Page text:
This area of the brain is important in balance, coordinated movement, and motor learning. Are you having more trouble with balancing? If you close your eyes and stand with your feet together, do you sway and wabble a bit? Whether it is at your yoga class trying to do the tree pose or finding you want to hold onto the stair rail more often, feeling more unsteady is an indicator that this part of the brain is not as healthy as it could be and that a neurodegenerative process may be going on. Did you have a lot of trouble learning simple Tik Tok dance or a truly impossible time following along at Zumba (and you used to be better at that kind of thing)? Didn’t do too well at that free ballroom dancing lesson you signed up for?

It could be that your ability to coordinate and remember movements is impaired. You may conceptualize this as a brain fog symptom, that you just “can’t learn new things” lately and lump it all together, but it signifies a distinct area of dysfunction that deserves your acknowledgment and attention.

Will brain games help?

Yes and no. The idea that you can rehabilitate these areas of the brain by doing the very thing you are struggling with is legit. Yes, absolutely, exercise those areas of the brain where you are experiencing neurodegeneration. But as someone who had very severe brain fog and neurodegenerative processes and got their brain back, I don’t think that should be everyone’s go-to fix-it strategy.

When my cognitive symptoms were severe, I attempted to do brain games in the form of apps and activities. And I was terrible at them. I made no progress and it was scary and very demoralizing. It made me want to give up on trying to get better. Sometimes I would find them to be cognitively exhausting, and my symptoms would be worse the next day.

After a certain point of recurrent and chronic brain fog, it does not make sense to focus on brain games and exercises to strengthen the brain without fixing underlying issues of brain hypometabolism, neuroinflammation, oxidative stress, and neurotransmitter imbalances. The ketogenic diet is an important piece in that recovery.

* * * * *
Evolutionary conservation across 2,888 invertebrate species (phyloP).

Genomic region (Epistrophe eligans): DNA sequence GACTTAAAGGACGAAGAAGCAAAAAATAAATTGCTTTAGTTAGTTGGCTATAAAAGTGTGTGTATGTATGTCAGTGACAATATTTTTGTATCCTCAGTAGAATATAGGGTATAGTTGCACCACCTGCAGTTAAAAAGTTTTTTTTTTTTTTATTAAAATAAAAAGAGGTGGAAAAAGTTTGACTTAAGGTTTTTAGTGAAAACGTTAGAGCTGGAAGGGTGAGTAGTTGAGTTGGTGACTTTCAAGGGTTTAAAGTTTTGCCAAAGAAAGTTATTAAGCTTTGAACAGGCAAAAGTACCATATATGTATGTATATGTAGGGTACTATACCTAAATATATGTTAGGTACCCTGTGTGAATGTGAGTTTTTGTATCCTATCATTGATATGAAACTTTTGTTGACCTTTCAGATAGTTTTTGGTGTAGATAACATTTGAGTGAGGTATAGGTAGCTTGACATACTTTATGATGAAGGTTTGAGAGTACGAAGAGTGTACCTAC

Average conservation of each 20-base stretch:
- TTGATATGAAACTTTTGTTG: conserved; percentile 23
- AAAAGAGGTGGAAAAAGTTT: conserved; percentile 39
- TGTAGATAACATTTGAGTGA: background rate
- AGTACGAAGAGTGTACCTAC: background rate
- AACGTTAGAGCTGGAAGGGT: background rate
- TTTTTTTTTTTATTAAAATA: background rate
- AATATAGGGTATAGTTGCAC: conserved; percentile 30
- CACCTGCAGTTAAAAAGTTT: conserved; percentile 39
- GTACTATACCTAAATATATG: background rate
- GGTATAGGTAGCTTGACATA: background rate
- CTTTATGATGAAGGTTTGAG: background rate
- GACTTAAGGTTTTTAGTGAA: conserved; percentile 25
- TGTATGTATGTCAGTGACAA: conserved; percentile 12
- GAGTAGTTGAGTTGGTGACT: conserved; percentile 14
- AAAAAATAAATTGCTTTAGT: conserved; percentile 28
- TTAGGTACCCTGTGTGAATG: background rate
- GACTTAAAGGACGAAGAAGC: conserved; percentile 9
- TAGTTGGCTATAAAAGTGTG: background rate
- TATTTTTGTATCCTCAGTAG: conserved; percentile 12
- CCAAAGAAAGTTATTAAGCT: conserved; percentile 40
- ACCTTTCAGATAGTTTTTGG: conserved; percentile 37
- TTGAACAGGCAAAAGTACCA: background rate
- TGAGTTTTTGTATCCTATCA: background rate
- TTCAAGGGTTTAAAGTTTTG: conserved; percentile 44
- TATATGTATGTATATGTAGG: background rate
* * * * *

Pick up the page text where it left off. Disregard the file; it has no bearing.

Having someone with really bad brain fog do brain games is the equivalent of telling someone with Chronic Fatigue Syndrome (CFS) to go to a Crossfit class. Yeah, it is great if they managed to get dressed and make it to the parking lot and inside, but it’s not an appropriate intervention for where they are at. Theoretically, it’s going to make them stronger and increase their energy in the long run, but it doesn’t make sense for where they are at and how they are functioning. It is safe to say it may even worsen underlying issues causing their fatigue and symptoms. There are better and more important things to work on before we sign them up for Crossfit.

And that’s the kind of work I do with people every day.

But I have had a brain scan and they told me everything was normal!

It is really important that you understand that problems with neurodegeneration do not show up on brain scans until the damage reaches a certain level of severity. If you are relying on a scan to tell you if your brain is healthy or not this is a false premise. Unchecked neurodegeneration will EVENTUALLY shrink brain structures enough that someone will point out there might be a pathology going on, but by then you have done a lot of damage that could be avoided and have lived in an impaired state unnecessarily for far too long.

Some scans are better at picking up some factors in neurodegeneration, like brain hypometabolism, but those scans are NOT going to be ordered on you until your symptoms are quite severe. They are expensive. And no insurance company in the US is going to authorize that in an exploratory way for you to figure out if you need to change diet and lifestyle factors.


These symptoms do not get better on their own if you continue to do what you are currently doing. I would say that you know your brain, and you know if it isn’t working well anymore. And you need to listen to that. And you need to stop telling yourself stories that come from the medical establishment’s complete inability to conceptualize, treat and manage chronic, early neurodegenerative processes. That story you tell yourself that you are just getting old? And that a drop in brain function that you experience as impairing your life is a normal part of that? That’s a story. That’s not real. And it doesn’t have to be real for you.

That is why I created an online version to teach you what I do with people every day in my individual practice to help slow, stop and even reverse these symptoms. This online program is called the Brain Fog Recovery Program, and you can learn more about it below:

If you have a friend or loved one with brain fog, please discuss this article with them. They very likely do not have the brain energy to read and comprehend this big blog post. Sometimes they need it lovingly broken down so they can feel validated and seen. They have been getting distressing symptoms, for maybe a long time, and feeling broken and abandoned by the medical system. Helping them advocate for themselves as best they can or assisting them in advocating for effective treatments is an important part of the person you care about learning all the ways they can feel better.

You may also find the following past blog posts helpful in your journey to recover your health and cognitive function.